Virginia Launches New Platform to Monitor Human Trafficking

Building on analytics tools and data-sharing agreements previously used to track opioid deaths and COVID-19 cases in Virginia, the commonwealth’s Department of Criminal Justice Services on 6th April 2022 announced a new platform to help officials understand and mitigate trends in human trafficking.

Virginia and its vendor, Qlarion, a software firm specializing in data tools for government, unveiled the new platform, called the Virginia Analysis System for Trafficking, or VAST, as a new way for officials to share data across jurisdictions and identify actionable trends. Some of the tool’s capabilities, include identifying demographic information about the victims of human trafficking, its perpetrators, where it’s happening and which factors might be increasing its incidence.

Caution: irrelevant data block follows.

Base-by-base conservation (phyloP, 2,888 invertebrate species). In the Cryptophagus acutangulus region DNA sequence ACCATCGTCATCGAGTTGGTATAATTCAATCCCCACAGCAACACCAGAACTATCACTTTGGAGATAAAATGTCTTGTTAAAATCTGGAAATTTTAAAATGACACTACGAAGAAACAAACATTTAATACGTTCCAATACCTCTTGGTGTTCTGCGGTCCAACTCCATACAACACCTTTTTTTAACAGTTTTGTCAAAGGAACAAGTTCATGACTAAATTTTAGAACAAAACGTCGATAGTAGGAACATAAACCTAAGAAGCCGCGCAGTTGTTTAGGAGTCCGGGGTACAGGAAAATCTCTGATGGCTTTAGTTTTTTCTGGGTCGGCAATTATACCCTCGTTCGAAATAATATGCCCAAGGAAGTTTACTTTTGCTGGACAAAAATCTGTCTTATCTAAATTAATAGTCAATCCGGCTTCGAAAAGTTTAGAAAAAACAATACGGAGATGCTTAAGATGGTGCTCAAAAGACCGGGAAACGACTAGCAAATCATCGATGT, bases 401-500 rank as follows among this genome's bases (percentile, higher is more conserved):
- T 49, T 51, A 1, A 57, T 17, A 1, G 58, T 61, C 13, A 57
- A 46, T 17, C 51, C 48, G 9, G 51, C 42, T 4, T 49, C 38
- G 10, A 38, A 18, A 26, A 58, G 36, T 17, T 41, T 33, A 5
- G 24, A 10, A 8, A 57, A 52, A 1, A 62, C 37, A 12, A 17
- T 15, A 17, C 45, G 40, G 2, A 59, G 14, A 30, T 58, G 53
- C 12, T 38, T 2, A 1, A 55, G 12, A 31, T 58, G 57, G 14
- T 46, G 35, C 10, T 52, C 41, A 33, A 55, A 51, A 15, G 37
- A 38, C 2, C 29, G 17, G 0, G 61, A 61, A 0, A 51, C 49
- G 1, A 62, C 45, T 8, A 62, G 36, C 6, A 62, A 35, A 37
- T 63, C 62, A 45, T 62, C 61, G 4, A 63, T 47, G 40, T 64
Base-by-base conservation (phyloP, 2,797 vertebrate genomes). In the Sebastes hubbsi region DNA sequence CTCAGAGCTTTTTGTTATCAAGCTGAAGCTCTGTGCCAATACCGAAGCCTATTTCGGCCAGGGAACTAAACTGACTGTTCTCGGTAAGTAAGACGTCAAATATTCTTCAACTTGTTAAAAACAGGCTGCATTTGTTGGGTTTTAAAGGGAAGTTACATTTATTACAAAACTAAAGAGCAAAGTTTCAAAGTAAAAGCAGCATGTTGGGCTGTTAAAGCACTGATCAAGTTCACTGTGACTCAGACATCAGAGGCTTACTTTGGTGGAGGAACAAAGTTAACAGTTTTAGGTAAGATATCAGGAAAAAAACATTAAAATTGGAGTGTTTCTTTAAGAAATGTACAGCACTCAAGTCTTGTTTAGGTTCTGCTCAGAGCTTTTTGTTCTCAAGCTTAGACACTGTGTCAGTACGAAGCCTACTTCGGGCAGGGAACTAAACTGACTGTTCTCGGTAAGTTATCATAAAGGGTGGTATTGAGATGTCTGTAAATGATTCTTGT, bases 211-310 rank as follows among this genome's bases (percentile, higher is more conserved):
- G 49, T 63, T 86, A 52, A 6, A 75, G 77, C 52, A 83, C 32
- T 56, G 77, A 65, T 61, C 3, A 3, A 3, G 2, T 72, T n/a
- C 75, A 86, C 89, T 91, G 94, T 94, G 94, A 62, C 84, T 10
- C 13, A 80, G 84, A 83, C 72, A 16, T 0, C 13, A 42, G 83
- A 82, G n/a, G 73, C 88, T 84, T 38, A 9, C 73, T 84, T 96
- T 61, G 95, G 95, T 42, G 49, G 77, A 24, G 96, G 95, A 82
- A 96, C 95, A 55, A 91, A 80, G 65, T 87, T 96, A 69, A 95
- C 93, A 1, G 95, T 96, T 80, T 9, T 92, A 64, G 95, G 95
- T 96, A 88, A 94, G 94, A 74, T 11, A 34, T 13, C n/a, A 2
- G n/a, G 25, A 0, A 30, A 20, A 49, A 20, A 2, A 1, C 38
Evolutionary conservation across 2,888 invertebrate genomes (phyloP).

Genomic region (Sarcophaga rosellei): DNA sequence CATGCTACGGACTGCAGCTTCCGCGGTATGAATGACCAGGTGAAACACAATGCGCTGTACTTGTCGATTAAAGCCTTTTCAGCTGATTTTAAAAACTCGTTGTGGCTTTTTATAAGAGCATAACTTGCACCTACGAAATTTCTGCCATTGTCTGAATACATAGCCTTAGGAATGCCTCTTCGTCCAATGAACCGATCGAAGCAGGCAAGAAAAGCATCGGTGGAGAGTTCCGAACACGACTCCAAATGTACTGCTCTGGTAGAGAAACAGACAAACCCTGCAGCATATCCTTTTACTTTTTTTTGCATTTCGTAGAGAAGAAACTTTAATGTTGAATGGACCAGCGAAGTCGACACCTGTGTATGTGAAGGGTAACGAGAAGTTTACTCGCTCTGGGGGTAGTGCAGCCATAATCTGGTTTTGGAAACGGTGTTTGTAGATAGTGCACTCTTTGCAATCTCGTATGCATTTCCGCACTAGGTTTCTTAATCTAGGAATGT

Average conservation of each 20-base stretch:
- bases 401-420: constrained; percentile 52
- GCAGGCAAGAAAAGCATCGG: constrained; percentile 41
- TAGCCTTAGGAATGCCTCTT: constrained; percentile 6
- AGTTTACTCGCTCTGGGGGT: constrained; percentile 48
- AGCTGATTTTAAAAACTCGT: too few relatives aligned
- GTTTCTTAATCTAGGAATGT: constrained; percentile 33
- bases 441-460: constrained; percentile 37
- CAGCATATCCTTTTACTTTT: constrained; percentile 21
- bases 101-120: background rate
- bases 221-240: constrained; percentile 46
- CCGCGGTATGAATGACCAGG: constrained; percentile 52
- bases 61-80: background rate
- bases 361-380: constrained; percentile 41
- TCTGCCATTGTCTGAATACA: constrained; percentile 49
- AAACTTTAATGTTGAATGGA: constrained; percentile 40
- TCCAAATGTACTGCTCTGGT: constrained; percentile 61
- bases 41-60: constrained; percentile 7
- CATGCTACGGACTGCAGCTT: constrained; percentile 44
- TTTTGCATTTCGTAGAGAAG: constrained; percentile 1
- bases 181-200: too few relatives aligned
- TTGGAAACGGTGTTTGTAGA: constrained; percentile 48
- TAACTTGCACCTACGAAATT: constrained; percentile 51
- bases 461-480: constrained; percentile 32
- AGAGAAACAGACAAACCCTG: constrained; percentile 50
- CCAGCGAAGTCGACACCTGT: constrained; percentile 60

The platform includes a way for officials to create data visualizations that distinguish between sex workers who’ve chosen their line of work and incidents of human trafficking. Qlarion claims that VAST will help train officers to recognize the difference between at-will workers and trafficking victims.

In addition to a framework designed to help agencies share data, the software also includes a “missing child dashboard” for aggregating, filtering and visualizing missing-child cases.

In addition to demographic data, the software’s filtering options include relationships between victim and perpetrator, presence of drugs and location or event type where a case was identified. By cross-referencing various data points, officials may be able to anticipate whether, for example, an increase in drug trafficking would lead to increased human trafficking, or whether victims of a certain age are more likely to be trafficked by family members.

The VAST platform builds on work Virginia officials started several years ago to track opioid deaths using a tool called the Framework for Addiction Analysis and Community Transformation, or FAACT. The platform was repurposed during the pandemic to track and control COVID-19 cases, by allowing agencies to more easily share data and observe trends.